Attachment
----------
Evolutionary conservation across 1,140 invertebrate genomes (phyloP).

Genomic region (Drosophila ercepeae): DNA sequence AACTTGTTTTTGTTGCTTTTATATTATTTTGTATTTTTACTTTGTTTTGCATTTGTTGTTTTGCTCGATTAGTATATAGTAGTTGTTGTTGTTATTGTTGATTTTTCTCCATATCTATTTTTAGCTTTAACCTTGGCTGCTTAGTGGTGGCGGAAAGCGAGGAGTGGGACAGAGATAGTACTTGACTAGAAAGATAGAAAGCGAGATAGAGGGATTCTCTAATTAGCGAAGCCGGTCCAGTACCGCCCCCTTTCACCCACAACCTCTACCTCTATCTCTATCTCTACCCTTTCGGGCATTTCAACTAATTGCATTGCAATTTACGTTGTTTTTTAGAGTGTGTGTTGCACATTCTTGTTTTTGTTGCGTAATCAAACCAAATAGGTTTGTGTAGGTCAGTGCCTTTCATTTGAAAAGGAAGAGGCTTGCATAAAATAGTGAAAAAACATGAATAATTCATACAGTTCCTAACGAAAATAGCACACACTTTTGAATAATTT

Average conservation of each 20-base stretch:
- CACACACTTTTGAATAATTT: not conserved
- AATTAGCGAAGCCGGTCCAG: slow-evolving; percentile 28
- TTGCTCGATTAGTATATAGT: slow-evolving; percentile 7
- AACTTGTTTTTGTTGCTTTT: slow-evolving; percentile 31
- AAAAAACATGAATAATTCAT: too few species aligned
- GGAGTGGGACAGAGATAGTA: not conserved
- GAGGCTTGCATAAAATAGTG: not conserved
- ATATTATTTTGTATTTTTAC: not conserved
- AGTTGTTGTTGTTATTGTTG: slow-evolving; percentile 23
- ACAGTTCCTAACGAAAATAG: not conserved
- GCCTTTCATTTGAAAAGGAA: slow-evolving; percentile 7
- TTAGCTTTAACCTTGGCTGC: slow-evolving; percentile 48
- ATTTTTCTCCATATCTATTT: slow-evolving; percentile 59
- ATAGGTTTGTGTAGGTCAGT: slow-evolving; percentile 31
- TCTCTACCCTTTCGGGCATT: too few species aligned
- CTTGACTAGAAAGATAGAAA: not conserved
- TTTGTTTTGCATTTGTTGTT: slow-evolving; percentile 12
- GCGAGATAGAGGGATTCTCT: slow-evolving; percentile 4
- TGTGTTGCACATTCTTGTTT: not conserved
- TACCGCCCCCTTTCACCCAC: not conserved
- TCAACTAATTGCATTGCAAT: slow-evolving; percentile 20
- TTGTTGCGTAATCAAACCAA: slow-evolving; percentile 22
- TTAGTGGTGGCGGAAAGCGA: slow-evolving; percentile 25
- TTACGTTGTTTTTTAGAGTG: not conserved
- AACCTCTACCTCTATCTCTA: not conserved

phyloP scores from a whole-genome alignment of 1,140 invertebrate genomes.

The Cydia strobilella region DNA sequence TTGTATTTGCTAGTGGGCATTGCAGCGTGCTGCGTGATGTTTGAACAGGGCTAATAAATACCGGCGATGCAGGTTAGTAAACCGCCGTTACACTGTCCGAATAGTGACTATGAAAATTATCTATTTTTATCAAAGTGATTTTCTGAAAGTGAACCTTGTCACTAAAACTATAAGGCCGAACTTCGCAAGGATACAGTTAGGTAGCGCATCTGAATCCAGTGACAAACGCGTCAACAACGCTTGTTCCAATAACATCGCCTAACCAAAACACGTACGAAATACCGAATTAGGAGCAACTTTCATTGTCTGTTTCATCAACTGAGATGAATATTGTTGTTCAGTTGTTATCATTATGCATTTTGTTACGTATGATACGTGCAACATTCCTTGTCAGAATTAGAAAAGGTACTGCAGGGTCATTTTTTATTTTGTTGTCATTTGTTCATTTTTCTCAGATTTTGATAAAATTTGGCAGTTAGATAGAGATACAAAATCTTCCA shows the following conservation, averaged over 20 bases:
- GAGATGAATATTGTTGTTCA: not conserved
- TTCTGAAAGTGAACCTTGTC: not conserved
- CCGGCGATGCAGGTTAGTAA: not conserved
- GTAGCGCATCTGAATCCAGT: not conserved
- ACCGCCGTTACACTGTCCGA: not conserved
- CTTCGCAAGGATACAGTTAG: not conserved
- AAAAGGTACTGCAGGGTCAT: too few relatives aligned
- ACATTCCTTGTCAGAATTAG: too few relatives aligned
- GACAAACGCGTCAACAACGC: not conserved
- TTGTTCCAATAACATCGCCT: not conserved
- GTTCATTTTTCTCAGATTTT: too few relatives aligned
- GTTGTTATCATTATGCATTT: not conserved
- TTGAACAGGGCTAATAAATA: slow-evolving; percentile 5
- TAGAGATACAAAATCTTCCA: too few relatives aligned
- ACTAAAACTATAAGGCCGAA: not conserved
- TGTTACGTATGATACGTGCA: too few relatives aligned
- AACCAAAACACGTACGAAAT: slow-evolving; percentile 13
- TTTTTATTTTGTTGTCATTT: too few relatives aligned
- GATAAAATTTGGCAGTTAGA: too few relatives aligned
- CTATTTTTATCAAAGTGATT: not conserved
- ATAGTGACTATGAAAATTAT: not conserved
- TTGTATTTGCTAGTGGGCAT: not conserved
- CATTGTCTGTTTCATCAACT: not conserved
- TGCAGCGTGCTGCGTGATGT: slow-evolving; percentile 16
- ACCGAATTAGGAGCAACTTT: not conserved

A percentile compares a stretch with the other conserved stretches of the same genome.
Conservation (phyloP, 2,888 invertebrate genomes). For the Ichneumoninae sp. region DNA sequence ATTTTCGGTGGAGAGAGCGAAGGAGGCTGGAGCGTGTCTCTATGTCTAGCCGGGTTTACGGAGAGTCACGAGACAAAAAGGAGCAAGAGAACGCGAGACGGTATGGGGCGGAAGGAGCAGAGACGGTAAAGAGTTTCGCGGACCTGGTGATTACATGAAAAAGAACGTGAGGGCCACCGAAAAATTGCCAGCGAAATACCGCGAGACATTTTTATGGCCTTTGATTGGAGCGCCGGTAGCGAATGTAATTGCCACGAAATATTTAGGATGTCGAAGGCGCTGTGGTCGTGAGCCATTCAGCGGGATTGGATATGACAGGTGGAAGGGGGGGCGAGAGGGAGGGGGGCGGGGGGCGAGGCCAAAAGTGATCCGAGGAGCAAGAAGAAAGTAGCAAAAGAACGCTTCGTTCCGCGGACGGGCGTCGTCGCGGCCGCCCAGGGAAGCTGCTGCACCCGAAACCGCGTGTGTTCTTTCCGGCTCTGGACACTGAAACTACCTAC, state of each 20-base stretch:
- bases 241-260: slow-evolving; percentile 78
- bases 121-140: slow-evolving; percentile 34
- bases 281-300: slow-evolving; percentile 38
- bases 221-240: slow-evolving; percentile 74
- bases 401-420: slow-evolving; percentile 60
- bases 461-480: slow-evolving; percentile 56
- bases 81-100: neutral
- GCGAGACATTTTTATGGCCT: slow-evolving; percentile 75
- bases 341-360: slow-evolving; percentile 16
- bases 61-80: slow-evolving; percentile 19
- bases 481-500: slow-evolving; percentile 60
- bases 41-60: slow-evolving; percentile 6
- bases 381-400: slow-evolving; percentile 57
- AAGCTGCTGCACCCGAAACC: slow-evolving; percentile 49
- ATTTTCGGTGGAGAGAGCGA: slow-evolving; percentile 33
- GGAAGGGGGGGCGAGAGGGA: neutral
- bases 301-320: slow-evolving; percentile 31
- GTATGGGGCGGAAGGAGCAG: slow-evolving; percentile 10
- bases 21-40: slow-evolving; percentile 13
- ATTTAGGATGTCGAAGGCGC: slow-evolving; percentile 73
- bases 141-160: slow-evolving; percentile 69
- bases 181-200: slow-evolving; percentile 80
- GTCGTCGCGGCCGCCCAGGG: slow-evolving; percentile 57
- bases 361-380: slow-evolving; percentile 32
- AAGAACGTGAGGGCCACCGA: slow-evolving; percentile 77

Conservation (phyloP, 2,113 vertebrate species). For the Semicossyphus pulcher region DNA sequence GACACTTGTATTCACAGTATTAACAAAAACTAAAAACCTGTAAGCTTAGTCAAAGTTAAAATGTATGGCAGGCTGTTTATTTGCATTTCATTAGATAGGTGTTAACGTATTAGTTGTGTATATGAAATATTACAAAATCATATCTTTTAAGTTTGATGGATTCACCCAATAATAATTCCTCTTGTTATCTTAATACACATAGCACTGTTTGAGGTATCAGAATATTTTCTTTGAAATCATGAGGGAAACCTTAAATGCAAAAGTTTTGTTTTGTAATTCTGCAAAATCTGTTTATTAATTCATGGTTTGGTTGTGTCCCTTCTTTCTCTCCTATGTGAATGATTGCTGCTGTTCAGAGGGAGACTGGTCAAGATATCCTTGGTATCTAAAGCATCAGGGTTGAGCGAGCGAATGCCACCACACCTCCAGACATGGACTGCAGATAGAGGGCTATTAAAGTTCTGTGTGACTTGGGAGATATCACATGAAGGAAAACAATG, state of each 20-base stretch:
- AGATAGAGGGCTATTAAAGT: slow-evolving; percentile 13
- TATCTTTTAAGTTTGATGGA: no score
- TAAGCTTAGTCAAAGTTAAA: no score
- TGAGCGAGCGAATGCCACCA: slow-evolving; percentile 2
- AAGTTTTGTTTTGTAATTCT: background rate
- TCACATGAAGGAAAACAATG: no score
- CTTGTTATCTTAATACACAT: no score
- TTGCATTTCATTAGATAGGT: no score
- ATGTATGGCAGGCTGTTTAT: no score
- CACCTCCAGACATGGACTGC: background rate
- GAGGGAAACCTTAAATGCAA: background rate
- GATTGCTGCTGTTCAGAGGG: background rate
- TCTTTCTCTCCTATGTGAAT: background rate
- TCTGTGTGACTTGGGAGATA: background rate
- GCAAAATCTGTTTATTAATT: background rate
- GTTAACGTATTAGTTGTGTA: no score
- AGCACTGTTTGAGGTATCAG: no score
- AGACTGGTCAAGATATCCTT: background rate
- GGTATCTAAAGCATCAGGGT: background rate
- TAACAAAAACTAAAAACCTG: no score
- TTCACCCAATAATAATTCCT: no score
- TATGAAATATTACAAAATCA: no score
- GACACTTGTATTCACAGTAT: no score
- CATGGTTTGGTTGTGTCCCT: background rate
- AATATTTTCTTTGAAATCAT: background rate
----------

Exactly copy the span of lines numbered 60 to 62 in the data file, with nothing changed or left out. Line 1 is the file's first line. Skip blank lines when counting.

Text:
- bases 281-300: slow-evolving; percentile 38
- bases 221-240: slow-evolving; percentile 74
- bases 401-420: slow-evolving; percentile 60